If you’ve been following our blog, you’ve learned that—with a little planning—even middle-class American homeowners can qualify for Medicaid coverage. You’ve started exploring your options, and maybe you’ve even heard of Medicaid Asset Protection Trusts. This powerful legal tool could help you gain the long-term care coverage you’ll likely need in old age…but the sooner you start planning, the better.
What You (Really) Need to Know About Medicaid Asset Protection Trusts
Medicaid Asset Protection Trusts (MAPT) are a special type of irrevocable trust designed to shield assets from being counted as part of your Medicaid eligibility determination. When properly designed, they allow you to transfer assets out of your name, and remove them from your personal ownership. On paper, you cease to be the owner of whatever you place in the trust, while still retaining certain benefits and some control over everything you’ve worked a lifetime to earn. The primary objective with a MAPT is to protect your life’s work from being depleted to pay for nursing home costs (which can be exorbitant).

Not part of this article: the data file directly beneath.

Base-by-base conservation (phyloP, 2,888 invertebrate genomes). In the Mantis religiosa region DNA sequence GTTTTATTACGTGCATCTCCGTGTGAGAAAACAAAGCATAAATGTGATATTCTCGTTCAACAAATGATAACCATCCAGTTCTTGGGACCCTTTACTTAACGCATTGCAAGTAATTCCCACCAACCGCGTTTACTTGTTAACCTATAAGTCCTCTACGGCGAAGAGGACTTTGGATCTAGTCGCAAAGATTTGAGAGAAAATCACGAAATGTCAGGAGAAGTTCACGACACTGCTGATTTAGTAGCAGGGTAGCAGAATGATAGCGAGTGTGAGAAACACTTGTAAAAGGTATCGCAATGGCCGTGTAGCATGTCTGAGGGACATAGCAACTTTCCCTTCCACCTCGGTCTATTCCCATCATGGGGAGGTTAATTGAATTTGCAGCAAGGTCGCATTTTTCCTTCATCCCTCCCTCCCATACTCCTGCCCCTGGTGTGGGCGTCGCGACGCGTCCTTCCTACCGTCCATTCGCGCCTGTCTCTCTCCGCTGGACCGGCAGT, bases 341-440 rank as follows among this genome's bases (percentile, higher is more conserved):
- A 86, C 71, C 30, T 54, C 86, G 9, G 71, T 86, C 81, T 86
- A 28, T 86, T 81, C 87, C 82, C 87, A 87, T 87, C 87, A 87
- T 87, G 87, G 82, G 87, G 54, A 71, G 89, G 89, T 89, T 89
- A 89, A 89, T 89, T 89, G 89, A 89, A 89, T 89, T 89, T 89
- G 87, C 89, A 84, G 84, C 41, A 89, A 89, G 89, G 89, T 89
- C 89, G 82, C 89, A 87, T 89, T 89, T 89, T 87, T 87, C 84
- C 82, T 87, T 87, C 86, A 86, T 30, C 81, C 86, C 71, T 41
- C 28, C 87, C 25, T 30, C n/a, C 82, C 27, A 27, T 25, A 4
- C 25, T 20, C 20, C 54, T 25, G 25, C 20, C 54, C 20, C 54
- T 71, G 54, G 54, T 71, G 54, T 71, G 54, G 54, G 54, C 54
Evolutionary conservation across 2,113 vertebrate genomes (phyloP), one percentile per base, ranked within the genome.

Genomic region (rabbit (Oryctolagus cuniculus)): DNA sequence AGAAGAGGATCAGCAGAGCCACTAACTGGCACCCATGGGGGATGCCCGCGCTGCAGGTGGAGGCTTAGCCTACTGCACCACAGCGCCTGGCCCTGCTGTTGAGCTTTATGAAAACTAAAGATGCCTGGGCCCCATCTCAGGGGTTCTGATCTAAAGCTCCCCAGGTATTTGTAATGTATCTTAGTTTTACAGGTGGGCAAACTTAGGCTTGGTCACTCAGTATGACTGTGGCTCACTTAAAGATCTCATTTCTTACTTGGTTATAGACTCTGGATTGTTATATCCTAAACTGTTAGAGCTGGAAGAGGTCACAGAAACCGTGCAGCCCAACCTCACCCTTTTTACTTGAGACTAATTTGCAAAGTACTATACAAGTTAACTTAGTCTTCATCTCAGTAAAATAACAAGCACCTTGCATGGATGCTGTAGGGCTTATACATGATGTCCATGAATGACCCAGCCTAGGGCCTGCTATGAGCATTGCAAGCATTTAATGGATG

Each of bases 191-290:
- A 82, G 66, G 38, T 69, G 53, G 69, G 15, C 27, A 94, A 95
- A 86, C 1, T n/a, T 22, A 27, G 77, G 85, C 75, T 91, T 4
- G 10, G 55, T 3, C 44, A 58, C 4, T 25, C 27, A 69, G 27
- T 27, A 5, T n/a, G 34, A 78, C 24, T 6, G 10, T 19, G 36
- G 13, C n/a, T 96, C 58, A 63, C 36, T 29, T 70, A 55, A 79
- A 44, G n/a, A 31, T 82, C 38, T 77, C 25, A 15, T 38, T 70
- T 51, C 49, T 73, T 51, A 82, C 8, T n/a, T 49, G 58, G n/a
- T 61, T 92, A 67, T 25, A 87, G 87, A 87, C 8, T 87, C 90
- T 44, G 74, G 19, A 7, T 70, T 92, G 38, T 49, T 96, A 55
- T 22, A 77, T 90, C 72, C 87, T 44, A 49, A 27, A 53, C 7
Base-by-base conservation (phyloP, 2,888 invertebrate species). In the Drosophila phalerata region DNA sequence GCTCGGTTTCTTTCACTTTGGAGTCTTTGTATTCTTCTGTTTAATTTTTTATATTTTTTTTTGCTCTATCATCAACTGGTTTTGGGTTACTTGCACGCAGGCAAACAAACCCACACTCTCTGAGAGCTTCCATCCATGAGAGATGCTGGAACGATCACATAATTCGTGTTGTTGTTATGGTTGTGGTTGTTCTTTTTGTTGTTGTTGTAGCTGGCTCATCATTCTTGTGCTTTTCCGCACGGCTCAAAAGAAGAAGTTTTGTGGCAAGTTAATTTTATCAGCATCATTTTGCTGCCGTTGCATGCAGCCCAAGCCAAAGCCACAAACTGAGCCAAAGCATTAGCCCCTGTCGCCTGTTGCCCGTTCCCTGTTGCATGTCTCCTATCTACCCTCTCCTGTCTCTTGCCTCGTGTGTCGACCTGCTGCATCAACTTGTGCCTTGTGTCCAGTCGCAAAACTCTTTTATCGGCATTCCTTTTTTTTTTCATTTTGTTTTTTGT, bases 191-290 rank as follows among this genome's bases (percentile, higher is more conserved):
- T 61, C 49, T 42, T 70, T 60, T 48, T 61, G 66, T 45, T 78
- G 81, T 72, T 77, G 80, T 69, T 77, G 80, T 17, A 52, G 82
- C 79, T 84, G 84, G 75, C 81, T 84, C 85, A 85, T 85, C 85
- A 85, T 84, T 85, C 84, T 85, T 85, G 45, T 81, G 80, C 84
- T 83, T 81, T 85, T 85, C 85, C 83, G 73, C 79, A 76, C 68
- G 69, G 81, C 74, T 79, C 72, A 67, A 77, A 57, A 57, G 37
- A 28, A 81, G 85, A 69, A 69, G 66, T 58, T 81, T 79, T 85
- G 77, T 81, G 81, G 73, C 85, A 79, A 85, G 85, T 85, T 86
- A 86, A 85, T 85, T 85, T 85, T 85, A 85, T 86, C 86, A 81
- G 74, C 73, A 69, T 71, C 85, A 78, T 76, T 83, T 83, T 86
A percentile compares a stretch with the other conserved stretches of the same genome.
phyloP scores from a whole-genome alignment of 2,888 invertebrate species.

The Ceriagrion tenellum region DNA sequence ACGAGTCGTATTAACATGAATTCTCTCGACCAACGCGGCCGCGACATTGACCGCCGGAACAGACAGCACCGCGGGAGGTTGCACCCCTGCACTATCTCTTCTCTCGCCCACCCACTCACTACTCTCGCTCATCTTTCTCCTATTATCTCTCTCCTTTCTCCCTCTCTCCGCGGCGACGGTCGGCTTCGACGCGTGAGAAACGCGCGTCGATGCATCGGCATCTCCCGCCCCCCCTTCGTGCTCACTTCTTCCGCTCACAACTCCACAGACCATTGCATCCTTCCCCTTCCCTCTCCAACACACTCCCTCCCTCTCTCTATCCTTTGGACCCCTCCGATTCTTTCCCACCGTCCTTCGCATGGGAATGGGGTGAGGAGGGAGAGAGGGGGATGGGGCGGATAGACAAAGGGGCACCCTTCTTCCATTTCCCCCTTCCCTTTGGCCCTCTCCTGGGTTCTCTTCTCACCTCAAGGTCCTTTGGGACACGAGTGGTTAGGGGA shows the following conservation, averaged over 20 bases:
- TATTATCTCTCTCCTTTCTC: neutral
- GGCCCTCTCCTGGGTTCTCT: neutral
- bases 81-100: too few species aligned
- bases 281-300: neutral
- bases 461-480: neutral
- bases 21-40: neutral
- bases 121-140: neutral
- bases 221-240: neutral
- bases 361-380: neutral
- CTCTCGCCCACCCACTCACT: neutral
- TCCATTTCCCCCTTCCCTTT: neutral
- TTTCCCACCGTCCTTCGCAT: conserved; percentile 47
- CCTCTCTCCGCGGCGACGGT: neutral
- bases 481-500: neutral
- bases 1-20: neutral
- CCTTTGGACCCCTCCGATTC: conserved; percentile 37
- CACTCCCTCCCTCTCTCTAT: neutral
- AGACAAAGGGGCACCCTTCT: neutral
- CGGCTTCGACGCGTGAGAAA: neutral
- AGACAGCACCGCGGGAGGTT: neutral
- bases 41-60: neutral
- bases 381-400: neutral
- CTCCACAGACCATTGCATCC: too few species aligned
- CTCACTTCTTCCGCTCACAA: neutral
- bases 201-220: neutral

How Medicaid Asset Protection Trusts Work
When a MAPT is created, the individual—known as the grantor—transfers assets into the trust. The grantor names a trustee (either a trusted loved one or professional advisor) to manage the trust and make distributions according to the trust’s terms, which you set. By transferring assets into the trust, you, the grantor, effectively surrender ownership, yet retain control by virtue of determining how the assets can and cannot be used. Since Medicaid has a look-back period of five years, all of this needs to happen far in advance of when you anticipate needing Medicaid coverage. This will help you avoid penalties.
When to Get Started on Your Medicaid Asset Protection Trust
There are two common situations in which you might need a MAPT:
- Planning for long-term care: If you anticipate the need for long-term care in the future, creating a MAPT early helps safeguard your assets and avoid penalties.
- Preserving family wealth: By establishing a trust, you protect your assets from being spent down to cover nursing home expenses, ensuring that your loved ones can inherit your wealth…and not the nursing home.
A Medicaid Asset Protection Trust provides a strategic means to protect your assets while ensuring you remain eligible for Medicaid benefits. By transferring your assets into this type of irrevocable trust, you safeguard your life’s work for your family’s future benefit, while making sure you have access to the care you need. If you’re considering establishing a MAPT, it’s important to work with an experienced estate planning attorney who can steer you clear of pitfalls and penalties that are otherwise hard to avoid.
Contact Miller Estate and Elder Law
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